On May 23, she awoke on the couch, fully dressed. “I thought, ‘I have these kids who are depending on me,’ ” she said, weeping over the phone, “and I have a bad problem.” She called a sober friend and said, “I need help.”It isn't often that I find myself inspired by a mommy blogger (and this isn't to put Ms Wilder-Taylor down; I am told by my friend @tmcromi that she is just lovely, it's just the word "mommy" that irritates me) but I decided to follow suit, mostly because I am sick & tired of not sleeping at night and I can almost certainly tie this to the wine we drink in the evening.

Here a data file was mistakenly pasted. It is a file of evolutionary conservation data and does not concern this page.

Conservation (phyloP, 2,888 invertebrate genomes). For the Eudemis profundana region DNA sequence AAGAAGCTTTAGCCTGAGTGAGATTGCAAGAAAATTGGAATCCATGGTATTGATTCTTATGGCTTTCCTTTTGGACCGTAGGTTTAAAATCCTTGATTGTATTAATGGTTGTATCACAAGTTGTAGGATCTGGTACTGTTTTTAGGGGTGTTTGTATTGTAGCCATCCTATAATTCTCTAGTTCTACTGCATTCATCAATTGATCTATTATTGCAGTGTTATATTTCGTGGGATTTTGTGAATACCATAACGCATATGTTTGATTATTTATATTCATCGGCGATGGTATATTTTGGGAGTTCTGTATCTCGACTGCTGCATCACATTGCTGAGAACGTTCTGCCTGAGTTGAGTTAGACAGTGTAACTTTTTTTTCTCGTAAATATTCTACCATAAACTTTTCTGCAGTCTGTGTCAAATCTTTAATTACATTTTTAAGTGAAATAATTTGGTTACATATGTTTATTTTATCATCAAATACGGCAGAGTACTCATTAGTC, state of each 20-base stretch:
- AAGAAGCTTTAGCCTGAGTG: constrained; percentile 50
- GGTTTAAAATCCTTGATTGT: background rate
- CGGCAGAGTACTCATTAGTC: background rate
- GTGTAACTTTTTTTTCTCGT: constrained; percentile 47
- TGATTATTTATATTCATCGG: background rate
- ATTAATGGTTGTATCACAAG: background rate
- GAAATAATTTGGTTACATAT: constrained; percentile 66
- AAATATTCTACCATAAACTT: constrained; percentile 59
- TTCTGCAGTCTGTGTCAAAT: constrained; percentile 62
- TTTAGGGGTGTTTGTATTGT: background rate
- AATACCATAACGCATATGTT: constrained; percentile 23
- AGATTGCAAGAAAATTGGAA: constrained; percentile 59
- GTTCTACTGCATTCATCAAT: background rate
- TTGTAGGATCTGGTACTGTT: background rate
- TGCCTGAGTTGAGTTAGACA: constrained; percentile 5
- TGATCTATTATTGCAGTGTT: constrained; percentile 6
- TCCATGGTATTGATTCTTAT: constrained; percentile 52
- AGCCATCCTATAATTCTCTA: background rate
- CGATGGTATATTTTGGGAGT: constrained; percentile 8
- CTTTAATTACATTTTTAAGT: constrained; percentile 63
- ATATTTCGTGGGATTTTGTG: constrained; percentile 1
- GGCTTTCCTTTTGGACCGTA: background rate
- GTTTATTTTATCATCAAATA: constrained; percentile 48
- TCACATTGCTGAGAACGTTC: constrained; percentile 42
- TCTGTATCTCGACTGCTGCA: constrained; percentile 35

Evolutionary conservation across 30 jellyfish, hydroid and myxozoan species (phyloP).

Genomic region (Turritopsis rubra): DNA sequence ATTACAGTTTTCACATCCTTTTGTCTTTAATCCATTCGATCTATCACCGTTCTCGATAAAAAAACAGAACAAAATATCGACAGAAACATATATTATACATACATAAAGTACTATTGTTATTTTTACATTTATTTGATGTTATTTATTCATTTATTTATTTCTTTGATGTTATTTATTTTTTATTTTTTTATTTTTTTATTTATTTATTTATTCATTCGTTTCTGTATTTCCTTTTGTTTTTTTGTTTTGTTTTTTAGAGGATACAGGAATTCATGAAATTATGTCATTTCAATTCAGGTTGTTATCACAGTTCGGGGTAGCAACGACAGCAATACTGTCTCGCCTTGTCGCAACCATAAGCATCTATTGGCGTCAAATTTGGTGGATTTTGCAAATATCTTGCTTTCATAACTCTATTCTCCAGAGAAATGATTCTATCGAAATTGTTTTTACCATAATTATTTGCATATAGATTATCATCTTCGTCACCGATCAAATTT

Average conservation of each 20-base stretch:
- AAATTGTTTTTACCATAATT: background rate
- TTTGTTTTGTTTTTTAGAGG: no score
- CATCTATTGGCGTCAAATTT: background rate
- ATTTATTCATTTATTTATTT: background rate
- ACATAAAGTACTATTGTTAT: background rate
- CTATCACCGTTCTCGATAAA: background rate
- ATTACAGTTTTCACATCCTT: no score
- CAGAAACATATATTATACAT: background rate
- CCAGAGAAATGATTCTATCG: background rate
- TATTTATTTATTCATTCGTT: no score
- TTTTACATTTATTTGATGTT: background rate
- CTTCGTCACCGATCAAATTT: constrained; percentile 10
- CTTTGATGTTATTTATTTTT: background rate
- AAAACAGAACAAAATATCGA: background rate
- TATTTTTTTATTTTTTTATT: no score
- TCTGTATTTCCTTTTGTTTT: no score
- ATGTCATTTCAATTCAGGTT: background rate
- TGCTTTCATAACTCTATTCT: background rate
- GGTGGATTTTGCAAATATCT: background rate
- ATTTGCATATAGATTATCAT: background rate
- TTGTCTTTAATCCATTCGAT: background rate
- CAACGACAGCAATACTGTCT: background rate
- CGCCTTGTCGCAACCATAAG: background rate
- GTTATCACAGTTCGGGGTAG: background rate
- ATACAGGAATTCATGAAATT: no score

A friend of my son's, a great kid actually, who's been in rehab for alcohol abuse, was explaining to me his mother's relationship to drinking. "For her," he said, "alcohol is the devil. She has never had a drink in her life. She had one drink and was sick for days." I explained to him that where I grew up, and for the majority of English people I know, drinking every day is not just the norm, but a tradition. My parents often drank wine with lunch at the weekends, particularly of course, with Sunday lunch. And every evening started with a gin & tonic at about half past six followed by wine with supper. Dinner parties included port & liquers as well as different wine with each course. I never saw my father drunk. I remember him functioning perfectly well, cooking, being charming, walking his dogs after dinner. Perhaps the drinking gene was so much a part of the clan that we all learned to drink without showing it.